1962 would have been a busy year for any president: Vietnam, John Glenn, and The Cuban Missile Crisis had already grabbed the headlines. So, in March, as John F. Kennedy got up to speak to Congress you might be surprised as to what was on his mind. Kennedy felt compelled to spend 40 minutes outlining a very specific plan for something this country had never considered: A Consumer Bill of Rights.
The consumer of the early sixties lived in a very different world from the consumer of today. Television advertising, and even the concept of national brands, was something the nation was all still growing accustomed to. Most Americans didn't shop at supermarkets or at super stores. In fact, the first Kmart opened only 14 days prior to his speech. The average purchase was still very local but the problems of the march of technology had begun. Many Americans still bought meat from a butcher and bread from a baker. If you got bad meat you knew whom to blame and they in turn knew that to make a customer sick could be a disaster for their business. The idea of a long-distance provider to consumer relationship was relatively new and thus the unique challenges in policing this new relationship were new, too. The idea that a manufacturer might know about potential dangerous problems yet still make the decision to continue to market and sell that product was probably hard for consumers of the day to grasp. It was outrageous.
Looking though the Consumer Bill of Rights from 1962, we were struck by several things. First, how brilliant and comprehensive the CBR still is. If we only demanded that these same Rights be upheld so many of the challenges of our day could be addressed. Second, and almost in opposition to the first, we feel like we're looking back into a time when much of technology as we know it today had yet to be invented. Although Kennedy mention food ingredients and additives, in his speech it's left out of the BOR. And genetic modifications would be fourty years in the future. No mention of toxins in our shared environment. No mention of sweatshop labor. No mention of giving consumers a complete picture of the environmental and social impact of a product. No mention of transparency into foreign factories. Etc. And how could it? We were so innocent. After all, we were just beginning to realize the risks of smoking. And it would take another 30 plus years to hold that industry responsible.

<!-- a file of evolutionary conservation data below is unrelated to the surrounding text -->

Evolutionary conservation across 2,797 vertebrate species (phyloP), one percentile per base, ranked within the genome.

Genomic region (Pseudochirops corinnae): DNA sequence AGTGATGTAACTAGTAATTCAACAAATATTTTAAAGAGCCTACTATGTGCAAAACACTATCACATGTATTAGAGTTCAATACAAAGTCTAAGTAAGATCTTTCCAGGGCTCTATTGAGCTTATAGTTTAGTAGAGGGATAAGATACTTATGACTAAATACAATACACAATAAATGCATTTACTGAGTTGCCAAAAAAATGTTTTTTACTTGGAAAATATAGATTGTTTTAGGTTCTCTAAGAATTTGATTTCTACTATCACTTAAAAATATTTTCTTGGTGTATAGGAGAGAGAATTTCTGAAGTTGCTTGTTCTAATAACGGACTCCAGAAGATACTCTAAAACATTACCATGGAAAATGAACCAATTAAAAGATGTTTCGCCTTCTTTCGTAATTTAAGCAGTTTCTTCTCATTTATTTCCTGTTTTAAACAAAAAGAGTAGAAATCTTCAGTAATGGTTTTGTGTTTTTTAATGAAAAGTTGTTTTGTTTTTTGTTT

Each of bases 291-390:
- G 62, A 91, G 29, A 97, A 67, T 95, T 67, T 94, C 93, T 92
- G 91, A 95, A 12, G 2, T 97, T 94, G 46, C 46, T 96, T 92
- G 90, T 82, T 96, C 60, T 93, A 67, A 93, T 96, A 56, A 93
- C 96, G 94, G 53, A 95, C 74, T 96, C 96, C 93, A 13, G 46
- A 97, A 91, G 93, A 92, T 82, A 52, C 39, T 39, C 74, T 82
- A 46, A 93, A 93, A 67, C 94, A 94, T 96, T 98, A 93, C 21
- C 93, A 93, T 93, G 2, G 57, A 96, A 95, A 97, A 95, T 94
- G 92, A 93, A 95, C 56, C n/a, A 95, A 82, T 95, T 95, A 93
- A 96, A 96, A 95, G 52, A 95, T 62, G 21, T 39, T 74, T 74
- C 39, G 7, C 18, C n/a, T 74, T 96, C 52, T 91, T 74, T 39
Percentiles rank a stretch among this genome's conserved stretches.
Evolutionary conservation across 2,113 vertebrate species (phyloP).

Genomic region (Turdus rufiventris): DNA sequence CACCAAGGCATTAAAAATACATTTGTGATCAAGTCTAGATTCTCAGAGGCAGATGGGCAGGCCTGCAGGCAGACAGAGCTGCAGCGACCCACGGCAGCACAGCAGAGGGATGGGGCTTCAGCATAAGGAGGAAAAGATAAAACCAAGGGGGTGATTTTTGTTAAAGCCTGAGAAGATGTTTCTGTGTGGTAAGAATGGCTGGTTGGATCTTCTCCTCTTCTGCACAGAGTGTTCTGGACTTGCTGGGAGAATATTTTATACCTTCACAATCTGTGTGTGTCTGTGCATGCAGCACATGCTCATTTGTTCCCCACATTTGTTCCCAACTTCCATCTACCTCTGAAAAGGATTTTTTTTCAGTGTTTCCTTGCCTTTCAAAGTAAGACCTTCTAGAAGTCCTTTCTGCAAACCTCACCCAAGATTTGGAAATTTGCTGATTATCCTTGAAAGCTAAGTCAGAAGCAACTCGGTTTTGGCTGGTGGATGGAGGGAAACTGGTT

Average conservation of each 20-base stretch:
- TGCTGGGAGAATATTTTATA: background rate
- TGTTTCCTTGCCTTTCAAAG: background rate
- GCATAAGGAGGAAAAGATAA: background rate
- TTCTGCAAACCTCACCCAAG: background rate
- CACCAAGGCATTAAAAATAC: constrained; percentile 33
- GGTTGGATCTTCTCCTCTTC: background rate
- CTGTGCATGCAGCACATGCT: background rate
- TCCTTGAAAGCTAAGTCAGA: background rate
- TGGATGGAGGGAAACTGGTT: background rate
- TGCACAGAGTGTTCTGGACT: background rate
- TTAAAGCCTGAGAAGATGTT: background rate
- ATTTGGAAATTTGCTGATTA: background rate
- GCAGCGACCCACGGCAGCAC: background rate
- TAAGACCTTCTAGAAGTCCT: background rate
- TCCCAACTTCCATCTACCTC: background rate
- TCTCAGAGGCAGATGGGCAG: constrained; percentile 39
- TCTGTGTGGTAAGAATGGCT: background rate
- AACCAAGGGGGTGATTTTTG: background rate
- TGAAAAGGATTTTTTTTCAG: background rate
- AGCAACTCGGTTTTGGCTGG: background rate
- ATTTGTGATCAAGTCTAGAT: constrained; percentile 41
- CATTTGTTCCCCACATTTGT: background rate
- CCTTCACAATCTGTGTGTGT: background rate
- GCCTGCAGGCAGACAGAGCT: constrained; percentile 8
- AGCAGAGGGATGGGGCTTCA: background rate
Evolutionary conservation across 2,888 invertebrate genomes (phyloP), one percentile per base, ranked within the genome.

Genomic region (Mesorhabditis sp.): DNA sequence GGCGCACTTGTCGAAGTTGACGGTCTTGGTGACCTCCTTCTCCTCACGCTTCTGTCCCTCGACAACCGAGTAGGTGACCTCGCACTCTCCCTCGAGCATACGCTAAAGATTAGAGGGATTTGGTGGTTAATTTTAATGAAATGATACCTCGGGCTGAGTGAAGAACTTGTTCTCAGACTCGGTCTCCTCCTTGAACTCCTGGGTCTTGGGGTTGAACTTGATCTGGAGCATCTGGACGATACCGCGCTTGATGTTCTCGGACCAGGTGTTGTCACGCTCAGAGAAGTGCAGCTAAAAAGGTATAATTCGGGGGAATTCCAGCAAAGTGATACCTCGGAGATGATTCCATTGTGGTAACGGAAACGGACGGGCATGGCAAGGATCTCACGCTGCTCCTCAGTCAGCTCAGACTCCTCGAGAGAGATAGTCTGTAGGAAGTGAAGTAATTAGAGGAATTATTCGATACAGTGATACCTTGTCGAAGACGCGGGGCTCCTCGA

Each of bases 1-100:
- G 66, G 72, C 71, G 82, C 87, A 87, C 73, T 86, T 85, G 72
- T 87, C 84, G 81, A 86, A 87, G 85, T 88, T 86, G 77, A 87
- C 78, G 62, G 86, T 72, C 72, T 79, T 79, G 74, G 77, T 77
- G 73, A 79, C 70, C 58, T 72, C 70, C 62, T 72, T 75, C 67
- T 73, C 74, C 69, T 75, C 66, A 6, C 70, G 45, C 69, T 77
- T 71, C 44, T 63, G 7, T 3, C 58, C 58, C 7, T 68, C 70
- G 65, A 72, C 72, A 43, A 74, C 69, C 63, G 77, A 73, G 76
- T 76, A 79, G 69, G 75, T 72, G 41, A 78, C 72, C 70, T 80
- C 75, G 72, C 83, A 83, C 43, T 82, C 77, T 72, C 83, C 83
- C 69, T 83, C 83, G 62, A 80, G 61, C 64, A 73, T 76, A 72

Fifty years ago the mistakes we were making would be handed down to grandchildren and great grandchildren. Today those mistakes can no longer be handed down. We live with them now as we create them. It isn't our children's children that have Autism, Asthma, ADHD, and Allergies. It's our Children. It's not our children's children that are born with an average of 200 foreign chemical compounds in their umbilical chord fluid. It's our children.
We think it's time to take a fresh look at the Consumer Bill of Rights, dust it off as we begin to envision a new relationship between buyer and provider. A relationship more like the relationship between citizen and government. A relationship that brings the democratic ideals into the consumer space in an effort to drive positive change and more vigorous involvement from all.
Kennedy's original four CBR with rights from subsequent presidents piled on:
1. The right to safety--to be protected against the marketing of goods which are hazardous to health or life. (Kennedy) "To expect that his health and safety is taken into account by those who seek his patronage" (Nixon, 1969).
2. The right to be informed--to be protected against fraudulent, deceitful, or grossly misleading information, advertising, labeling, or other practices, and to be given the facts he needs to make an informed choice. (Kennedy) "The right to accurate information on which to make his free choice." (Nixon) "To recognize the right to consumer education." (Ford)
3. The right to choose--to be assured, wherever possible, access to a variety of products and services at competitive prices; and in those industries in which competition is not workable and Government regulation is substituted, an assurance of satisfactory quality and service at fair prices.
4. The right to be heard--to be assured that consumer interests will receive full and sympathetic consideration in the formulation of Government policy, and fair and expeditious treatment in its administrative tribunals."
"The right to service--the right to convenience, courtesy, and responsiveness to consumer problems and needs and all steps necessary to ensure that products and services meet the quality and performance levels claimed for them" (Clinton, 1994).
We've crated a project to rewrite, recommit, globalize JFK's Consumer Bill of Rights. We're breaking it down into phases:
Phase 1. Over the next couple of weeks we'll be posting individual sections and inviting the JFKs, and Thomas Jeffersons of today to update and improve the document and to become founding signers. Be visionary. Be bold. Be revolutionary. Imagine years beyond societies current expectations.
Phase 2. Work through all the submissions with a panel of global experts to settle on language for the updated Consumer Bill of Rights.
Phase 3. Get everybody on earth to read it and sign it online. (The UN adopted JFK's Bill of Rights)
Phase 4. Get every corporation and company on earth to read it and sign it. (Much work to do.)
By Alex Bogusky